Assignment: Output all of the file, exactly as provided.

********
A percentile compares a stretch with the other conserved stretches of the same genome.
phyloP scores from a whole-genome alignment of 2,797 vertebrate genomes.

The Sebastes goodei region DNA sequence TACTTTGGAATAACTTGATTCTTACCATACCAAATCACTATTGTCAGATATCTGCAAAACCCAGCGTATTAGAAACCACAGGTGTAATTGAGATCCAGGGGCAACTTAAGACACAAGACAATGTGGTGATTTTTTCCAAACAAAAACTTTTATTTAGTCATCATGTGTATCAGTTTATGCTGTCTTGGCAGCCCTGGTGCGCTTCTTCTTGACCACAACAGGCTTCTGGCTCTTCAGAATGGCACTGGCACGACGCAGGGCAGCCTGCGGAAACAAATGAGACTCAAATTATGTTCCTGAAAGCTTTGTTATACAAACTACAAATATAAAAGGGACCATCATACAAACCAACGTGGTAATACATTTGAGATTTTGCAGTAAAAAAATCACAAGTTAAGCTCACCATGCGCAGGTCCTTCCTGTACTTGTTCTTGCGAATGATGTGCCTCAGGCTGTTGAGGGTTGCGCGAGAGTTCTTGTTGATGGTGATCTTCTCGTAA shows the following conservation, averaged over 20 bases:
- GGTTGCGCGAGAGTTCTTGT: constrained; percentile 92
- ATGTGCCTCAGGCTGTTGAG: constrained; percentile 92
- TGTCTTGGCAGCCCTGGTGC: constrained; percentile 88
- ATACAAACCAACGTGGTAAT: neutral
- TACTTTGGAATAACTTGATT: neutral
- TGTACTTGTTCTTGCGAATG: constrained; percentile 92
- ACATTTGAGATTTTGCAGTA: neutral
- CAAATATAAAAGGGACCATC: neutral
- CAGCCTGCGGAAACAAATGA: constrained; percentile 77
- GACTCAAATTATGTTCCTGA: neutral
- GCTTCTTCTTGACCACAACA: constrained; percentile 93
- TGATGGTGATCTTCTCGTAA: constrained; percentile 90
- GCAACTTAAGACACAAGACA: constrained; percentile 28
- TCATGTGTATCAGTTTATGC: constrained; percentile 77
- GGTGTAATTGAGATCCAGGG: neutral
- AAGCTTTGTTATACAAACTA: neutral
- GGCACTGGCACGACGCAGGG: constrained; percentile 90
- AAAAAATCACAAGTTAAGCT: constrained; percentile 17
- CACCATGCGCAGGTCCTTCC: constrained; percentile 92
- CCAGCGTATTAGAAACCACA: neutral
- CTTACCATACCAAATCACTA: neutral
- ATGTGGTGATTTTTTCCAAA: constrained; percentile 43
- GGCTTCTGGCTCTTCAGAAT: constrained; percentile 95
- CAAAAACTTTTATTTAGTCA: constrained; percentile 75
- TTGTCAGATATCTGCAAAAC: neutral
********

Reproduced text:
A percentile compares a stretch with the other conserved stretches of the same genome.
phyloP scores from a whole-genome alignment of 2,797 vertebrate genomes.

The Sebastes goodei region DNA sequence TACTTTGGAATAACTTGATTCTTACCATACCAAATCACTATTGTCAGATATCTGCAAAACCCAGCGTATTAGAAACCACAGGTGTAATTGAGATCCAGGGGCAACTTAAGACACAAGACAATGTGGTGATTTTTTCCAAACAAAAACTTTTATTTAGTCATCATGTGTATCAGTTTATGCTGTCTTGGCAGCCCTGGTGCGCTTCTTCTTGACCACAACAGGCTTCTGGCTCTTCAGAATGGCACTGGCACGACGCAGGGCAGCCTGCGGAAACAAATGAGACTCAAATTATGTTCCTGAAAGCTTTGTTATACAAACTACAAATATAAAAGGGACCATCATACAAACCAACGTGGTAATACATTTGAGATTTTGCAGTAAAAAAATCACAAGTTAAGCTCACCATGCGCAGGTCCTTCCTGTACTTGTTCTTGCGAATGATGTGCCTCAGGCTGTTGAGGGTTGCGCGAGAGTTCTTGTTGATGGTGATCTTCTCGTAA shows the following conservation, averaged over 20 bases:
- GGTTGCGCGAGAGTTCTTGT: constrained; percentile 92
- ATGTGCCTCAGGCTGTTGAG: constrained; percentile 92
- TGTCTTGGCAGCCCTGGTGC: constrained; percentile 88
- ATACAAACCAACGTGGTAAT: neutral
- TACTTTGGAATAACTTGATT: neutral
- TGTACTTGTTCTTGCGAATG: constrained; percentile 92
- ACATTTGAGATTTTGCAGTA: neutral
- CAAATATAAAAGGGACCATC: neutral
- CAGCCTGCGGAAACAAATGA: constrained; percentile 77
- GACTCAAATTATGTTCCTGA: neutral
- GCTTCTTCTTGACCACAACA: constrained; percentile 93
- TGATGGTGATCTTCTCGTAA: constrained; percentile 90
- GCAACTTAAGACACAAGACA: constrained; percentile 28
- TCATGTGTATCAGTTTATGC: constrained; percentile 77
- GGTGTAATTGAGATCCAGGG: neutral
- AAGCTTTGTTATACAAACTA: neutral
- GGCACTGGCACGACGCAGGG: constrained; percentile 90
- AAAAAATCACAAGTTAAGCT: constrained; percentile 17
- CACCATGCGCAGGTCCTTCC: constrained; percentile 92
- CCAGCGTATTAGAAACCACA: neutral
- CTTACCATACCAAATCACTA: neutral
- ATGTGGTGATTTTTTCCAAA: constrained; percentile 43
- GGCTTCTGGCTCTTCAGAAT: constrained; percentile 95
- CAAAAACTTTTATTTAGTCA: constrained; percentile 75
- TTGTCAGATATCTGCAAAAC: neutral